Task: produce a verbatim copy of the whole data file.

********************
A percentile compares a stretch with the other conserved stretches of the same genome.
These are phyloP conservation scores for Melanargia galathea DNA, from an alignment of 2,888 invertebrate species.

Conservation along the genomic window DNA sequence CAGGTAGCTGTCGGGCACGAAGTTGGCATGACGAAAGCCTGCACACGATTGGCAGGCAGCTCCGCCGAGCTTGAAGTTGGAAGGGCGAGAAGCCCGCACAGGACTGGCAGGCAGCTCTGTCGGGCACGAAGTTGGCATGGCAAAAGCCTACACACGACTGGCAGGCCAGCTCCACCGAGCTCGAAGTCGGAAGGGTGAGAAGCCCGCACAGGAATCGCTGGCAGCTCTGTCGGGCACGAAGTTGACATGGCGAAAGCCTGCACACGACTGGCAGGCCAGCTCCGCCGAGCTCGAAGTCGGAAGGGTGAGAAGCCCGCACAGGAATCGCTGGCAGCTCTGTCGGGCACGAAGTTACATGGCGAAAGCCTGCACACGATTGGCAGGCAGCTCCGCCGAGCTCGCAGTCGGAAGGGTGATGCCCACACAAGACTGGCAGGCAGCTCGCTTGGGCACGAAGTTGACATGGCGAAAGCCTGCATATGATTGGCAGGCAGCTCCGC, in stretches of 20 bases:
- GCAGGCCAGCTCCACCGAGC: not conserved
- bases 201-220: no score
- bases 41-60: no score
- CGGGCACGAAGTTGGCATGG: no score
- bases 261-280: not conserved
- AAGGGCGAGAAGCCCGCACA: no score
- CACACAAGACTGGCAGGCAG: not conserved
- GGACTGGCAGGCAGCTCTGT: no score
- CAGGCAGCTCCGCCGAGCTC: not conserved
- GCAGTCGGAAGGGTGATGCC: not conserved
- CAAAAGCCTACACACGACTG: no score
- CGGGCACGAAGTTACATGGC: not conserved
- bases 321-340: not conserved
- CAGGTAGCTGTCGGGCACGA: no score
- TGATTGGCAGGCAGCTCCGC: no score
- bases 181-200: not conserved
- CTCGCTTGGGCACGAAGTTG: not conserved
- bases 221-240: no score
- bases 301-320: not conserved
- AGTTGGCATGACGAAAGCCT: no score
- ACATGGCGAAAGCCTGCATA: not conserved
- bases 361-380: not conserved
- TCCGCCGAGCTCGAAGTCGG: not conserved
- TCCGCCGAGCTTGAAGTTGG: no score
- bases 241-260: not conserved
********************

A percentile compares a stretch with the other conserved stretches of the same genome.
These are phyloP conservation scores for Melanargia galathea DNA, from an alignment of 2,888 invertebrate species.

Conservation along the genomic window DNA sequence CAGGTAGCTGTCGGGCACGAAGTTGGCATGACGAAAGCCTGCACACGATTGGCAGGCAGCTCCGCCGAGCTTGAAGTTGGAAGGGCGAGAAGCCCGCACAGGACTGGCAGGCAGCTCTGTCGGGCACGAAGTTGGCATGGCAAAAGCCTACACACGACTGGCAGGCCAGCTCCACCGAGCTCGAAGTCGGAAGGGTGAGAAGCCCGCACAGGAATCGCTGGCAGCTCTGTCGGGCACGAAGTTGACATGGCGAAAGCCTGCACACGACTGGCAGGCCAGCTCCGCCGAGCTCGAAGTCGGAAGGGTGAGAAGCCCGCACAGGAATCGCTGGCAGCTCTGTCGGGCACGAAGTTACATGGCGAAAGCCTGCACACGATTGGCAGGCAGCTCCGCCGAGCTCGCAGTCGGAAGGGTGATGCCCACACAAGACTGGCAGGCAGCTCGCTTGGGCACGAAGTTGACATGGCGAAAGCCTGCATATGATTGGCAGGCAGCTCCGC, in stretches of 20 bases:
- GCAGGCCAGCTCCACCGAGC: not conserved
- bases 201-220: no score
- bases 41-60: no score
- CGGGCACGAAGTTGGCATGG: no score
- bases 261-280: not conserved
- AAGGGCGAGAAGCCCGCACA: no score
- CACACAAGACTGGCAGGCAG: not conserved
- GGACTGGCAGGCAGCTCTGT: no score
- CAGGCAGCTCCGCCGAGCTC: not conserved
- GCAGTCGGAAGGGTGATGCC: not conserved
- CAAAAGCCTACACACGACTG: no score
- CGGGCACGAAGTTACATGGC: not conserved
- bases 321-340: not conserved
- CAGGTAGCTGTCGGGCACGA: no score
- TGATTGGCAGGCAGCTCCGC: no score
- bases 181-200: not conserved
- CTCGCTTGGGCACGAAGTTG: not conserved
- bases 221-240: no score
- bases 301-320: not conserved
- AGTTGGCATGACGAAAGCCT: no score
- ACATGGCGAAAGCCTGCATA: not conserved
- bases 361-380: not conserved
- TCCGCCGAGCTCGAAGTCGG: not conserved
- TCCGCCGAGCTTGAAGTTGG: no score
- bases 241-260: not conserved